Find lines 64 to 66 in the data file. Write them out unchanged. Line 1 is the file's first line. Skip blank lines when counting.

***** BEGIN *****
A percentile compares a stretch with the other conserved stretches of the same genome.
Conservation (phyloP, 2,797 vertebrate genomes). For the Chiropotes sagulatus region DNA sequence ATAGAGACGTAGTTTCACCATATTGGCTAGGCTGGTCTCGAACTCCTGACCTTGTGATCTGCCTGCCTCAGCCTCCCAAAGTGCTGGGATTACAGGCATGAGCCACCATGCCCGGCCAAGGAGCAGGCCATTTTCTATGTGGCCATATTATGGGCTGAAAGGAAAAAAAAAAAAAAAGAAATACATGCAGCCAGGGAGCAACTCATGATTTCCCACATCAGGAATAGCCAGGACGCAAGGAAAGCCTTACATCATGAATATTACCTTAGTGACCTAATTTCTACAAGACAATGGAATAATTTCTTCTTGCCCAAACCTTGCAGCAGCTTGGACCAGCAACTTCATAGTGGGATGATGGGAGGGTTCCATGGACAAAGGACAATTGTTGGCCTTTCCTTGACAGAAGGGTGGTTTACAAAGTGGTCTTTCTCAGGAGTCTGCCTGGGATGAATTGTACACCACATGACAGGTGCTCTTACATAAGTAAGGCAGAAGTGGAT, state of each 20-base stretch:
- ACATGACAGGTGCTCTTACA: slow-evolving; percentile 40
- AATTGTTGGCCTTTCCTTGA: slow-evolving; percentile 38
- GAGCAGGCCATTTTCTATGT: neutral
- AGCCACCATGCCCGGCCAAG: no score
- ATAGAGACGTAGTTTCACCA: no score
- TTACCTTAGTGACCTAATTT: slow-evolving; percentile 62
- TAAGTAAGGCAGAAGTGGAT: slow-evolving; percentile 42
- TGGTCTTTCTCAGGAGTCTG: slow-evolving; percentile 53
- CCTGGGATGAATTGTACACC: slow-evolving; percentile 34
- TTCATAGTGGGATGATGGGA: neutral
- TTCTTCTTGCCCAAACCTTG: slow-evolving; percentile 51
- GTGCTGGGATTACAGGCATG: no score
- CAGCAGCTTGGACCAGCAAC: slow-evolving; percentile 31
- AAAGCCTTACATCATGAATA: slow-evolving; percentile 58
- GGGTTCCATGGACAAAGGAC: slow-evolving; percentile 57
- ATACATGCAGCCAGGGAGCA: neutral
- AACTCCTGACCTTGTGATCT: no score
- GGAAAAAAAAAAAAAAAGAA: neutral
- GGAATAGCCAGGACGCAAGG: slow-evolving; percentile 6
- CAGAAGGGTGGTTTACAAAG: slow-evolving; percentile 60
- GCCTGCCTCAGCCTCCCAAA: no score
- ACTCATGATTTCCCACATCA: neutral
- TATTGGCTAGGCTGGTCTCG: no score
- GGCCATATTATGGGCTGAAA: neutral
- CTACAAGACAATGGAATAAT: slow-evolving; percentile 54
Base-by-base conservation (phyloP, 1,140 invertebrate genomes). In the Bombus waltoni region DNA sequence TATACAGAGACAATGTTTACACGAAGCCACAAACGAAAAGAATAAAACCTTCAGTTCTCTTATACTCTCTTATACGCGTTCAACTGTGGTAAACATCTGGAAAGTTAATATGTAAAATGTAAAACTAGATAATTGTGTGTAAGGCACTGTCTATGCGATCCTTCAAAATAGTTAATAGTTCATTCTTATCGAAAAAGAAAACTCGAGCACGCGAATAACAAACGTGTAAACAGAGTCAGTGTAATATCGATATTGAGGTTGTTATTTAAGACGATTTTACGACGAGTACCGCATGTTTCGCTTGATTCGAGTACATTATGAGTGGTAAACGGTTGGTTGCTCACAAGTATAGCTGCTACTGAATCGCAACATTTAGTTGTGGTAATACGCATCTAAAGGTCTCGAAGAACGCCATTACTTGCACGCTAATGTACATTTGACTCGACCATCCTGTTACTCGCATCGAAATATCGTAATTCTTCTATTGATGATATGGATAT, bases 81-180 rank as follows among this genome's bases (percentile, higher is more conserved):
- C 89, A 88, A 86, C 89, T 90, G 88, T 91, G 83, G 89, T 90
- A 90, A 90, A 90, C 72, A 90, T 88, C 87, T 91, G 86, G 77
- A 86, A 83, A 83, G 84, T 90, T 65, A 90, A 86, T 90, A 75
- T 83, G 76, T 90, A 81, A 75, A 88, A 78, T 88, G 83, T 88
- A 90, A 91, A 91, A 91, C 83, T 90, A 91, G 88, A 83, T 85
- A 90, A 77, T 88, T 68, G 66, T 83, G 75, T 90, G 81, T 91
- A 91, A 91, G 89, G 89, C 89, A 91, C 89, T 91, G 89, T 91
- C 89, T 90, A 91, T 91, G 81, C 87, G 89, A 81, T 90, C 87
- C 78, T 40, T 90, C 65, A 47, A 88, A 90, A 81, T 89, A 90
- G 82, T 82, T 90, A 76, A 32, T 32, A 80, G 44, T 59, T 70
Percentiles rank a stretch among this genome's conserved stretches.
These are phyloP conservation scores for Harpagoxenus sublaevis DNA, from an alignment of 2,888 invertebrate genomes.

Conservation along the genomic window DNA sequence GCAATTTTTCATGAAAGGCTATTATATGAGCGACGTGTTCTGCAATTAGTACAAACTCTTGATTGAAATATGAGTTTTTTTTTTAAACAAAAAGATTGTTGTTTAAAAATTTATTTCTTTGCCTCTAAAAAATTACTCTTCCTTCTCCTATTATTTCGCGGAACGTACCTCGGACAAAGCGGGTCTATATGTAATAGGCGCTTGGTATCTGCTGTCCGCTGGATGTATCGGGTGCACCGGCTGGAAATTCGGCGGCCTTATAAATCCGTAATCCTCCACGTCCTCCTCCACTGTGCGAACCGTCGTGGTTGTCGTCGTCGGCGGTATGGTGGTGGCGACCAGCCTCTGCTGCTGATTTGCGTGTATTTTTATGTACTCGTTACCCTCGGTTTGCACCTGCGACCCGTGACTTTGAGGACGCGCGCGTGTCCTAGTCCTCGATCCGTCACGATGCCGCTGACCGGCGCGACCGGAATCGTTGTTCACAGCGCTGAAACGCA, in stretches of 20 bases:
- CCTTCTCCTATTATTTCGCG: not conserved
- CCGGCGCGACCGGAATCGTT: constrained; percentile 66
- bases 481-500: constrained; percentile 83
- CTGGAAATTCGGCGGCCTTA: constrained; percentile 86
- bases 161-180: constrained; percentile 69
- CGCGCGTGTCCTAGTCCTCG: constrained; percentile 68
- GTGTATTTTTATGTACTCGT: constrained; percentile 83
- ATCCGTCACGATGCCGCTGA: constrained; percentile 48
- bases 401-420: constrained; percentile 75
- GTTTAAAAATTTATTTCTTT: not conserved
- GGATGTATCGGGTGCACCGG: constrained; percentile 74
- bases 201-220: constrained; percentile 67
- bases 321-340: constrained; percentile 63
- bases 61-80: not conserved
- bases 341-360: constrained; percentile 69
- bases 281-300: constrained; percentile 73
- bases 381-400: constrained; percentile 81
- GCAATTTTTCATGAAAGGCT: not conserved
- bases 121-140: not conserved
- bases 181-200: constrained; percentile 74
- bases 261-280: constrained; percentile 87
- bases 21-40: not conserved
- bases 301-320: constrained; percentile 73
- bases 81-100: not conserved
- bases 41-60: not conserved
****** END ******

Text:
- bases 301-320: constrained; percentile 73
- bases 81-100: not conserved
- bases 41-60: not conserved